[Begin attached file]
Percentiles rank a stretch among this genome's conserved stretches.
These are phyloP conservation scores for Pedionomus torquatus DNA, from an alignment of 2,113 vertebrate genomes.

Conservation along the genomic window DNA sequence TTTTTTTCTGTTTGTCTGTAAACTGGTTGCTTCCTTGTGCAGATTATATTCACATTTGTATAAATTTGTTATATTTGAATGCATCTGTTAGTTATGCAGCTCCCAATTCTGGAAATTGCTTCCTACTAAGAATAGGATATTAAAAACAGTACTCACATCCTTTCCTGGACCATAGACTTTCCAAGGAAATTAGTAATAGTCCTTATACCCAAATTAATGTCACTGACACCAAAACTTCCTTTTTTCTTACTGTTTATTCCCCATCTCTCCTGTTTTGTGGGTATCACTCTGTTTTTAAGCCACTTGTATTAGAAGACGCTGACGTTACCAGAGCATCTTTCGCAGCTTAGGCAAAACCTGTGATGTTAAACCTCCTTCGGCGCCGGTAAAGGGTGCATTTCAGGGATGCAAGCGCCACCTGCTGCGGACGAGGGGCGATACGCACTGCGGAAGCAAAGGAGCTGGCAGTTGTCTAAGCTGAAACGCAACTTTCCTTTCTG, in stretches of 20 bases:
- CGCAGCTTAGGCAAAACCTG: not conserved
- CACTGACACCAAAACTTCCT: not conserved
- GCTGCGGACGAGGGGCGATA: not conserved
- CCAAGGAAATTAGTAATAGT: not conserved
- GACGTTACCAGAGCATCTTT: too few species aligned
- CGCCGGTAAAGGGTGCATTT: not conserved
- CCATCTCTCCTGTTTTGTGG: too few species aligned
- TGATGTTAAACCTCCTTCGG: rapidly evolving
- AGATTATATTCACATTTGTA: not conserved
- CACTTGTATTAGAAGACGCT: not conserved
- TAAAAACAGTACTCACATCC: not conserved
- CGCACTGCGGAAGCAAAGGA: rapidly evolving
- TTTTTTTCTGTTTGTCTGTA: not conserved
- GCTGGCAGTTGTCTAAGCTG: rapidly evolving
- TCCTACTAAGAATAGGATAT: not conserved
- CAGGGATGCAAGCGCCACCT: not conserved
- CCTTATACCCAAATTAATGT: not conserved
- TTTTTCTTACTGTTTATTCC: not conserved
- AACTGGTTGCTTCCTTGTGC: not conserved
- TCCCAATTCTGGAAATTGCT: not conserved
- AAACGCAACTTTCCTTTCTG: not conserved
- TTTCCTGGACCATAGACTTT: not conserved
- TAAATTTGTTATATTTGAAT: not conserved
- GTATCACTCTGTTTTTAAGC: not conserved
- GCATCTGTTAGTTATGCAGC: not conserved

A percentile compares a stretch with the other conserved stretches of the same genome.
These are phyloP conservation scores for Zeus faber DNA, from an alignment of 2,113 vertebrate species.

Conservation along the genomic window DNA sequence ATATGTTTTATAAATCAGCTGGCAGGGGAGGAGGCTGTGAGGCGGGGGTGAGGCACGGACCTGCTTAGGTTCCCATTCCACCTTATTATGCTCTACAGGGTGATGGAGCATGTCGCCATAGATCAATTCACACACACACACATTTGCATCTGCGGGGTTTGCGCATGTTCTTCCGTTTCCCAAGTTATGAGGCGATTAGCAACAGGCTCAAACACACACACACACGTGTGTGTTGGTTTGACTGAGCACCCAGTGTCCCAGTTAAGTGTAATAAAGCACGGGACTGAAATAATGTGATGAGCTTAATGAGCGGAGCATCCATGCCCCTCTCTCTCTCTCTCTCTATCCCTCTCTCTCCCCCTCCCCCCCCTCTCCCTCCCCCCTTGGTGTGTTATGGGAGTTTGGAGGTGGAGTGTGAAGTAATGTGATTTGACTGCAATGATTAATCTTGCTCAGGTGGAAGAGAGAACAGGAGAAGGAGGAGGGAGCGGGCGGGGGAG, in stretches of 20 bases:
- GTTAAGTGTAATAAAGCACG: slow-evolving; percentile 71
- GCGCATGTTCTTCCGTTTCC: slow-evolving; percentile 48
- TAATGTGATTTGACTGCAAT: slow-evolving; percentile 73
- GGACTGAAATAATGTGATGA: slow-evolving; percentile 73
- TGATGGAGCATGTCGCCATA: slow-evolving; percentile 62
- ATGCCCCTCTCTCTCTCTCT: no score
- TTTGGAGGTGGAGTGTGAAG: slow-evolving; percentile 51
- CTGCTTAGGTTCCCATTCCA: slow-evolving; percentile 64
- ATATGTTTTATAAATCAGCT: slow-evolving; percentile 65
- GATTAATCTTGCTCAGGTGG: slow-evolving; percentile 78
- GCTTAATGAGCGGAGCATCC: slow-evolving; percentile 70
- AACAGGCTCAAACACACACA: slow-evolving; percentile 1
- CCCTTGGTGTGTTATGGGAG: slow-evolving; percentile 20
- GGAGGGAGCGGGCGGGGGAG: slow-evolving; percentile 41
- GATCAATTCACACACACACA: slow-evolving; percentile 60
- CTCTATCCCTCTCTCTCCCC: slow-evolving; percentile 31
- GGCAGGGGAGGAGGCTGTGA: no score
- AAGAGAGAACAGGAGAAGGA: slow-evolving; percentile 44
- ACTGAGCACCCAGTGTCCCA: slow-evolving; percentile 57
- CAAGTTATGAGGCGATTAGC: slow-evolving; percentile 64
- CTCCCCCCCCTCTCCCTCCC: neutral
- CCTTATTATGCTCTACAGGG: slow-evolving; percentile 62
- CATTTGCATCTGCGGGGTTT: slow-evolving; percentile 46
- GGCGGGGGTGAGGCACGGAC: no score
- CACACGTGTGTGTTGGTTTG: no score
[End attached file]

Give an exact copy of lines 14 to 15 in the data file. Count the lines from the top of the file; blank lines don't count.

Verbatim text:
- TAAAAACAGTACTCACATCC: not conserved
- CGCACTGCGGAAGCAAAGGA: rapidly evolving